Kyung-min (Kong Hyo-jin, Missing) is an attractive, twenty-something bank teller living in a small studio apartment by herself. A temp worker up for a transfer to a full-time position, she suffers from overwork and chronic fatigue, guiltily snatching cat-naps during work hours. Shy and considerate, she is good friends with a more rambunctious co-worker Hyo-joo (musical actress Kim Ye-won) but is constantly subject to belittling by her superiors, as well as harassment by a super-creepy customer Ki-jung. She experiences a vague sense that she is being watched, too, but brushes it off as just nerves. However, beginning with a panicky episode involving her section chief and a cup of coffee, the situation rapidly mutates into a murder case, with the police detective (Kim Sung-oh, Unstoppable) eyeing her as a possible suspect. Afraid for her life, Kyung-min enlists Hyo-joo’s help to start her own investigation.
Door Lock, an adaptation of Jaume Balagueró’s contemporary Spanish-language thriller Sleep Tight (2011), was a decent-sized hit, strongly supported by female viewers and raking in more than 1.5 million tickets (thus earning back its $3 million budget). Kong Hyo-jin, following her acclaimed performance as a Korean-Chinese nanny with a dark past in Missing, again proved her ability to carry a film commercially. Despite her lanky frame and model-like poise, Kong has little difficulty projecting vulnerability and anxiety in a convincing way. It is largely due to her sensitive performance that Kyung-min comes off neither as a passive damsel in distress nor a plucky working girl version of Nancy Drew. She is quite heartbreaking when tearfully apologizing to her friend, and believable in her expressions of bewilderment, frustration and resignation at the men – bank superiors, customers, police detectives – who continue to blame her for the very trouble caused by their aggression, prejudice and indifference.
Like Bedevilled (2010), Door Lock is almost surreptitiously feminist without deviating too much from its genre. Its considerable suspense is generated by situations that remind many unmarried South Korean working women of the real-life dangers to which they are uniquely vulnerable: the anonymous stalking, the randy, supposedly “trivial” intrusion into one’s private space by male co-workers and clientele, the sudden shaking of a studio apartment door in the middle of the night. Another admirable aspect of director Kwon Lee’s approach is its restraint: even though the film eventually slips in instances of Grand Guignol-like corporeal mutilation, he refuses to salaciously dwell on these elements, instead focusing on Kong and the other actors’ reactions to underscore their full-blown horror.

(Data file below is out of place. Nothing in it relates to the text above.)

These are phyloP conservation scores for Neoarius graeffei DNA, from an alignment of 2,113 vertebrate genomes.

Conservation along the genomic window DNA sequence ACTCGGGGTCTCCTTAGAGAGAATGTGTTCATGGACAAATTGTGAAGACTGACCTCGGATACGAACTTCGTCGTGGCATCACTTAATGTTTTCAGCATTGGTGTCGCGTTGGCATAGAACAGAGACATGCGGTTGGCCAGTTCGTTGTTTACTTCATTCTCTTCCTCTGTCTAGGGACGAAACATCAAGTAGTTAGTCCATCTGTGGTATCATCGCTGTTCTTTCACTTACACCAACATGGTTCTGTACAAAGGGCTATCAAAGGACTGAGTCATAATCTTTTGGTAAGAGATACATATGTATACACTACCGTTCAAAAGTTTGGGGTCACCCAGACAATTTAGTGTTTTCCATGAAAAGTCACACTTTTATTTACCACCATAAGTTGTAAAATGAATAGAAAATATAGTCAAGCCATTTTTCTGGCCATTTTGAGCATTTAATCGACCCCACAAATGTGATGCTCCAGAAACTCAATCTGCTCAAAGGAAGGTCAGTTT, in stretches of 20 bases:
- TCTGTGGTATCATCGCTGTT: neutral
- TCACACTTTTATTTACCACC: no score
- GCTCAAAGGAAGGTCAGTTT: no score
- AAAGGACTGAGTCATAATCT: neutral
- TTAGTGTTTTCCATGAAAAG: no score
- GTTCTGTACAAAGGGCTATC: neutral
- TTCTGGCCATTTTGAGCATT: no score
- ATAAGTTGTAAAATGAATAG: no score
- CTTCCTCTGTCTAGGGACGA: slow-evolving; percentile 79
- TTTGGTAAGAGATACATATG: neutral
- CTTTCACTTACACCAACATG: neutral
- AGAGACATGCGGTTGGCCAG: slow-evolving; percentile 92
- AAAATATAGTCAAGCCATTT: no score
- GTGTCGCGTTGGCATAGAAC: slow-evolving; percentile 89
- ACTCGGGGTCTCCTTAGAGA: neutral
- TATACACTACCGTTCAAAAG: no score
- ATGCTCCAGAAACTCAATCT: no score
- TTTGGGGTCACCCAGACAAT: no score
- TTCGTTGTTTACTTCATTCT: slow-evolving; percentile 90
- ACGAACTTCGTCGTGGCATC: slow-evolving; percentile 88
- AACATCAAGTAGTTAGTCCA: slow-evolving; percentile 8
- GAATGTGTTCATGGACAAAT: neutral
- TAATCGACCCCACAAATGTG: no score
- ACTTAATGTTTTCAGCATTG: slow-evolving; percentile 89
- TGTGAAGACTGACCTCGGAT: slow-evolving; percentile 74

As was the case with, say, Office (2015) or Bluebeard (2017), the film features a “cold,” bluish color palette to generate a sense of isolation and urban anxiety, expertly realized by DP Park Jung-hoon (The Villainess) and DL Lee Je-woo (My Ordinary Love Story). Dalparan’s effective score ranges from avant-garde percussion to variations on Erik Satie, again underscoring the fragmentation of communal bonds and neuroses of the haunted characters. The film’s main weakness is its somewhat rudimentary whodunit mystery (it is not difficult to figure out who the real culprit is, if you have seen your share of classic mystery movies), although its climax, which evokes both The Shining and The Silence of the Lambs without ladling the homage gravy on too thick, works pretty well, again focusing on Kyung-min’s struggle to overcome the clutches of the perpetrator rather than on the latter’s superhuman villainy, as a garden-variety slasher horror would.